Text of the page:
Calls for higher tobacco taxes gain momentum

The consumption of cigarettes in Pakistan has witnessed a decline following a significant increase in taxes on tobacco products

Calls for higher tobacco taxes gain momentum


ealth experts and policymakers are rallying behind the demand for raising taxes on tobacco products, citing the urgent need to curb smoking and mitigate associated health risks.

This support suggests a shifting landscape in tobacco regulation, with mounting pressure to implement measures that could have far-reaching impacts on public health and government revenue.

Speakers at a recent seminar highlighted the positive impact of increase in tobacco taxation and its effects on health costs to demand the government an increase the federal excise duty on tobacco products in 2024.

Mehboob-ul Haq, the Human Development Foundation CEO, said that pervasive tobacco consumption remained a formidable challenge for Pakistan, imposing a grave toll on both public health and the economy.

He said that 31.9 million adults, roughly 19.7 percent of the adult population, use tobacco resulting in a significant health crisis.

According to a study by the Pakistan Institute of Development Economics, costs linked to diseases and deaths resulting from smoking in 2019 reached a staggering Rs 615.07 billion ($3.85 billion), equivalent to 1.6 percent of the GDP.

According to an estimate, the country produces more than 60 billion sticks of cigarettes every year. When it comes to revenue, the Federal Board of Revenue data shows that tax collection targets were missed during the last seven years.

The loss, estimated by a number of research studies, including one by the SDPI, during the last seven years has been estimated at Rs 567 billion.

The World Health Organisation has emphasised the need to safeguard tobacco tax policies from vested interests of cigarette companies for effective development, implementation and enforcement of public health initiatives.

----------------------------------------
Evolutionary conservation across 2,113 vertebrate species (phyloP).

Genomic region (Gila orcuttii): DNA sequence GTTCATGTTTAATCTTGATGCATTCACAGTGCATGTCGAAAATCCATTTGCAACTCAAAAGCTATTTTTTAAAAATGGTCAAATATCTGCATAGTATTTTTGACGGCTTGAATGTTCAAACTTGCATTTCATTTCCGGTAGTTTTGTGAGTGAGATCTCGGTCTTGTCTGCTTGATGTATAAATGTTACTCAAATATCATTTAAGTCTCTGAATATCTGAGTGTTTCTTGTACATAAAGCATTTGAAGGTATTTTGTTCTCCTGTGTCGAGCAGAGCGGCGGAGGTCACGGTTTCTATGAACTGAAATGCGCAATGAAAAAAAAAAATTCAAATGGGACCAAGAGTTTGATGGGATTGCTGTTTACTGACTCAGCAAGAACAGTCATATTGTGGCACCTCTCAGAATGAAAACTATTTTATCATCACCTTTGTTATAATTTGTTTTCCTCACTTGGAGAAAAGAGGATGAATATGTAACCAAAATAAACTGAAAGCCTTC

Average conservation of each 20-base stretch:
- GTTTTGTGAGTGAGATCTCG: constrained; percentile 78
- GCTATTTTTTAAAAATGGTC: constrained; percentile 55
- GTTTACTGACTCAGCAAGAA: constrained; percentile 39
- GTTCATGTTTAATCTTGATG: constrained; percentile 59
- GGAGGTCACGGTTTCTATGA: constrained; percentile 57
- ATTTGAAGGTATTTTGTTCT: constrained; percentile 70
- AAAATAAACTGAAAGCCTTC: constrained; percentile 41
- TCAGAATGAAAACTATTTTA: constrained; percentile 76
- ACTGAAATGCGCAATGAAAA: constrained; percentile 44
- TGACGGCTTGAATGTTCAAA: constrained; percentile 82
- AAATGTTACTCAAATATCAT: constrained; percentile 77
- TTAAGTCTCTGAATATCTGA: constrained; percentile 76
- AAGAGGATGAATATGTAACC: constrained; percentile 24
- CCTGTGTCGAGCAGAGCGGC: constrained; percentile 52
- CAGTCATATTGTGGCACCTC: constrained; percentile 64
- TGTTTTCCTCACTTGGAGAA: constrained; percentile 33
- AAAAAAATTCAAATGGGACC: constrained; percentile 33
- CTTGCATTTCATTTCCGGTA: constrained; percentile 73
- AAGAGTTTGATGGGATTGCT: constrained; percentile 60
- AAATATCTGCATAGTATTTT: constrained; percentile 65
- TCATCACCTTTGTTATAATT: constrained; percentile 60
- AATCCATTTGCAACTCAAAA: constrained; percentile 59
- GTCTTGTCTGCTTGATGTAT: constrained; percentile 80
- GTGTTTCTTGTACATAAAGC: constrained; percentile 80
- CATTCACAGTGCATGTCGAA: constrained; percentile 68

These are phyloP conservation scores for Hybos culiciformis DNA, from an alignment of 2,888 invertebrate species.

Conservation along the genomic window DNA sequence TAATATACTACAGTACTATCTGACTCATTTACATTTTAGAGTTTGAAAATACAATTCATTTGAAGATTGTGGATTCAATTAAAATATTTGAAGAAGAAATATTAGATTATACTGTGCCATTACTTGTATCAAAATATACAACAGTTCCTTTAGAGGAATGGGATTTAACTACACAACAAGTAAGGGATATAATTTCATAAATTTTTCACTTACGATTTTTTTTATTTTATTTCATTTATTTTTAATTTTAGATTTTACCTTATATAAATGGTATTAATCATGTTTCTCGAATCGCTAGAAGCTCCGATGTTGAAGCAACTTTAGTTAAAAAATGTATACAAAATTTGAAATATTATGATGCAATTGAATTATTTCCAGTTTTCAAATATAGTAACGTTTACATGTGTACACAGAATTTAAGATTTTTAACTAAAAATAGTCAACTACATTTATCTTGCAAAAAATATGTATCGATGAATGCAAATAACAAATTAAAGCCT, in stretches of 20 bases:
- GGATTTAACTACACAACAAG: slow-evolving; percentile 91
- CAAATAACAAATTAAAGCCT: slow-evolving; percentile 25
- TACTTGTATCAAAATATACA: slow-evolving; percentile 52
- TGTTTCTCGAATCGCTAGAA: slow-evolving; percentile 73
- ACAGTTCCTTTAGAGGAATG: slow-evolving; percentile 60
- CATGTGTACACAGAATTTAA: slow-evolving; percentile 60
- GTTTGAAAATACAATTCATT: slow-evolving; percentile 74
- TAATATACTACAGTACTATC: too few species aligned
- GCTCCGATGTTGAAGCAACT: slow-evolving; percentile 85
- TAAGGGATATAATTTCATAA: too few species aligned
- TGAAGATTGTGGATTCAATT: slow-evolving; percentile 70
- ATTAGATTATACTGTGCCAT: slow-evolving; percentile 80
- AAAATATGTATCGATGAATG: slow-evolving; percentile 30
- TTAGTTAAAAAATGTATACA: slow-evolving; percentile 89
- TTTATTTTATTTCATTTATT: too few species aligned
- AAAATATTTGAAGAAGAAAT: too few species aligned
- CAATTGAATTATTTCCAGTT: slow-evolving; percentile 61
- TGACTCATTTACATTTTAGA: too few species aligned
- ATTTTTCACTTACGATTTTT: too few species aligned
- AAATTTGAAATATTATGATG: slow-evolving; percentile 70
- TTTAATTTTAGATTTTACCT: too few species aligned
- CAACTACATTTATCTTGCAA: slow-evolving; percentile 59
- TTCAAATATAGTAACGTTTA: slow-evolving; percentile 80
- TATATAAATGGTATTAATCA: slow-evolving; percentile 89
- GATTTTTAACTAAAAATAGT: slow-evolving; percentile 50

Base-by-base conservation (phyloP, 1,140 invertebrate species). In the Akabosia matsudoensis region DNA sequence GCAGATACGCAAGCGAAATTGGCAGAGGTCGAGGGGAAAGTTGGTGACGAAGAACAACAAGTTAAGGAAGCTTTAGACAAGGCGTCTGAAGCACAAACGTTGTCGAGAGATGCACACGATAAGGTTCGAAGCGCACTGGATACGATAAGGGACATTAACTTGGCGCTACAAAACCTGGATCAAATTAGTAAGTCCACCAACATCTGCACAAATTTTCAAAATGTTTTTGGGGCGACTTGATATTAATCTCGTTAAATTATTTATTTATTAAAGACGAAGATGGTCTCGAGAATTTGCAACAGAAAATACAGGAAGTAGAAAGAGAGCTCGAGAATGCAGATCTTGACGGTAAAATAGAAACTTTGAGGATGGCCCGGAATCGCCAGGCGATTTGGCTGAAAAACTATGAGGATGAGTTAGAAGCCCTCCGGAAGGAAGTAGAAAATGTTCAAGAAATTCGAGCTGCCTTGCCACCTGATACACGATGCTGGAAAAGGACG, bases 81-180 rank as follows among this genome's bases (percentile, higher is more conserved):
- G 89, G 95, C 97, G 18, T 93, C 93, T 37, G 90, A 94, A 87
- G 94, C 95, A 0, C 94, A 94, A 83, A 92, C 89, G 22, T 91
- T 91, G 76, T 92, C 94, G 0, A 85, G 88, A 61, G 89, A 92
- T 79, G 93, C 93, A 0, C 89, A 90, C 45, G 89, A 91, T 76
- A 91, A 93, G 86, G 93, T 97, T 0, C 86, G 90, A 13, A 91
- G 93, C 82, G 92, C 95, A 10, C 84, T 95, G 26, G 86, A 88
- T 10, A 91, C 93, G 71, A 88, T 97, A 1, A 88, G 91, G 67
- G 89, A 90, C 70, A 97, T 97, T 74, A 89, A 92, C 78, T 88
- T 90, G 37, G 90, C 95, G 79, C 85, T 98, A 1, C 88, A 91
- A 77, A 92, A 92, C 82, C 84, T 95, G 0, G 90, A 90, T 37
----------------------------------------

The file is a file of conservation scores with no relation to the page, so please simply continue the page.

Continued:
The International Monetary Fund recently recommended that the government raise the taxes on tobacco. It also advocated imposition of uniform excise rates on both local and foreign cigarette manufacturers.

At present, Pakistan has a two-tier tax structure. International guidelines propose a uniform tax system. The IMF has also called upon the authorities to tax e-cigarettes to curb their growing use and impact on public health.

The IMF gave its recommendations following a revelation that the consumption of cigarettes in Pakistan has witnessed a decline of 20-25 percent following a significant increase in prices and taxes on tobacco products.

Health activists and experts have rallied behind the IMF’s stance, emphasising the need for restructuring tobacco taxation in Pakistan.

Zahid Shafiq, programme manager at the HDF, says that the hike in FED rates last year took place after three years and has yielded tangible benefits.

By 2022-23, the FED share in retail prices had reached 48 percent and 68 percent for low and high-tier cigarettes, respectively. However, the momentum slowed down in 2023-24, underlining the urgent need for sustained efforts in tobacco taxation to safeguard public health and fiscal prosperity, he says.

He proposes a 26.6 percent FED increase in 2024 saying this presents a triple-win scenario. It is projected to deter approximately 517,000 individuals from smoking, thereby reducing cigarette consumption by 5.8 percent and adult smoking prevalence by 0.31 percent. Moreover, this measure is anticipated to save 181,000 adult lives, underscoring its life-saving potential.

Malik Imran, the CFTK country director says that the tax hike can generate an additional Rs 17 billion revenue, comprising Rs 15.4 billion in FED and Rs 1.6 billion in GST, marking a 12.1 percent increase.

Former minister Dr Nadeem Jan has advocated for a 50 percent tax increase on tobacco products to deter consumption, especially among youth, citing severe health concerns.

Pakistan’s commitment to the Framework Convention on Tobacco Control underscores the importance of a unified pricing system for cigarettes to regulate the industry effectively and discourage consumption.

It is unfortunate that two decades after the FCTC, the cigarette industry can still influence decision making.

A World Bank report titled Pakistan: Overview of Tobacco Use, Tobacco Control Legislation, and Taxation has said that the decline in government revenue in the 2016-2017 fiscal year was planned by the cigarette industry.

The writer is a journalist based in Islamabad

Calls for higher tobacco taxes gain momentum